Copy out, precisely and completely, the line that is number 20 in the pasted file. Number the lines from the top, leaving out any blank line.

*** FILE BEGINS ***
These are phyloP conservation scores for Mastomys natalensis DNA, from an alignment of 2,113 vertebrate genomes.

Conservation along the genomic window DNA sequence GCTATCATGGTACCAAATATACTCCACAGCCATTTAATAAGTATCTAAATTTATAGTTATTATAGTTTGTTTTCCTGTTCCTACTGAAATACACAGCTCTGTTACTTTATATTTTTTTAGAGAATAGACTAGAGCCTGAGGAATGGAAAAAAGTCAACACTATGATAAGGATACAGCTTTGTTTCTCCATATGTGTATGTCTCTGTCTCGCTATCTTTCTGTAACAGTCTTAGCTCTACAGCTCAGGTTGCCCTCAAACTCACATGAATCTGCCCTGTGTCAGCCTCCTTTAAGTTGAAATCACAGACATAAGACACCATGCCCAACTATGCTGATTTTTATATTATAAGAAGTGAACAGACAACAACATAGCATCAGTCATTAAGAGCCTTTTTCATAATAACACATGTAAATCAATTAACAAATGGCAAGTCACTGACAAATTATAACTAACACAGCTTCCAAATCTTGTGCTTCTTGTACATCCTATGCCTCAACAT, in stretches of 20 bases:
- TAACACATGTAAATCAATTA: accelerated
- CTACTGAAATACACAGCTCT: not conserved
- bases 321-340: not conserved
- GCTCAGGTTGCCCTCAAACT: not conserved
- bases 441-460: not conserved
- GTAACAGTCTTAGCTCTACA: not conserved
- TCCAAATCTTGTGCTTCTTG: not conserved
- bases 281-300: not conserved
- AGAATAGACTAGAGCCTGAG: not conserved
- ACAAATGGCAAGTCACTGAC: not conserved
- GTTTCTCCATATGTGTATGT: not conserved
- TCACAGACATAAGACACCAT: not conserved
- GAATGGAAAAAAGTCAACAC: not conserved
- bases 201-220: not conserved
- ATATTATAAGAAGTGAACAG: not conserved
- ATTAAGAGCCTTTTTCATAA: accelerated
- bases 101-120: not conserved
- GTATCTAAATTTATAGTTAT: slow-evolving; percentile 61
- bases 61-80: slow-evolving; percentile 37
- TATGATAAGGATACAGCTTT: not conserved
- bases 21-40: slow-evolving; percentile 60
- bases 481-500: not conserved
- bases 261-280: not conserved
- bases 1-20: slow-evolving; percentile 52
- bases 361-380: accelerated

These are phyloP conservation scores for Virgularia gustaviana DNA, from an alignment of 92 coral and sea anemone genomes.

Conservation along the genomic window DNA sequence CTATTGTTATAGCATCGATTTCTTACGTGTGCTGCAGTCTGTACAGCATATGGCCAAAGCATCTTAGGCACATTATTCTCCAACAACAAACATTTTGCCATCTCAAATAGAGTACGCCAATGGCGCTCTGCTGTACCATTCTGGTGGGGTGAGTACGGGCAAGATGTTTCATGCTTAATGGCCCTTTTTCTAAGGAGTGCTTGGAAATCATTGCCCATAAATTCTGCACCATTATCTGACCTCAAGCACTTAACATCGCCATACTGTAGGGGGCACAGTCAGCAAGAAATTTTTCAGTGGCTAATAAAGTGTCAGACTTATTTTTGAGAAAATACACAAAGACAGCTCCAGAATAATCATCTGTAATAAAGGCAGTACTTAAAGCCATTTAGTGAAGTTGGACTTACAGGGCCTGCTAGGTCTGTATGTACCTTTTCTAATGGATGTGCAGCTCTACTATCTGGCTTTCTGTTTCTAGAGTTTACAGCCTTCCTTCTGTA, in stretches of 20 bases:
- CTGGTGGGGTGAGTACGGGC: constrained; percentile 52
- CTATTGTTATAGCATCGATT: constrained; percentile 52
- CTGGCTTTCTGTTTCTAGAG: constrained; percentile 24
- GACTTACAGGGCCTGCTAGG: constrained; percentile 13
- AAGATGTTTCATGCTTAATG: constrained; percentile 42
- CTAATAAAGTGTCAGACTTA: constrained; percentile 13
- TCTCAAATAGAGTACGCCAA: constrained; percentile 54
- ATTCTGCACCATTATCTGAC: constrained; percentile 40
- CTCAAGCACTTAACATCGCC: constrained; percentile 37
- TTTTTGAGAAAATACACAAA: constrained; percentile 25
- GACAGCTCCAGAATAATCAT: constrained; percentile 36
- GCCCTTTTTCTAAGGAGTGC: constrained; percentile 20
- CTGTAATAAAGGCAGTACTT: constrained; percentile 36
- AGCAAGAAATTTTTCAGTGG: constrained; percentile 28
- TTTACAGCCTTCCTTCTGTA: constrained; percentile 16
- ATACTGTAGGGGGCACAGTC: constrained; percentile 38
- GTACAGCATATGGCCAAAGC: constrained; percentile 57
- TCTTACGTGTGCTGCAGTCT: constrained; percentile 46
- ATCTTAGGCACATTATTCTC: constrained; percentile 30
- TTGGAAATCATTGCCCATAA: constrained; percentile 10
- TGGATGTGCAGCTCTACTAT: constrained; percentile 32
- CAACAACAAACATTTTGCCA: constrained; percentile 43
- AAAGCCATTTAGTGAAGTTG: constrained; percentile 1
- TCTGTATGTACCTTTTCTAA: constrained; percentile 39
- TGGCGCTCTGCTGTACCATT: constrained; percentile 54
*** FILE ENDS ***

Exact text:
- GTATCTAAATTTATAGTTAT: slow-evolving; percentile 61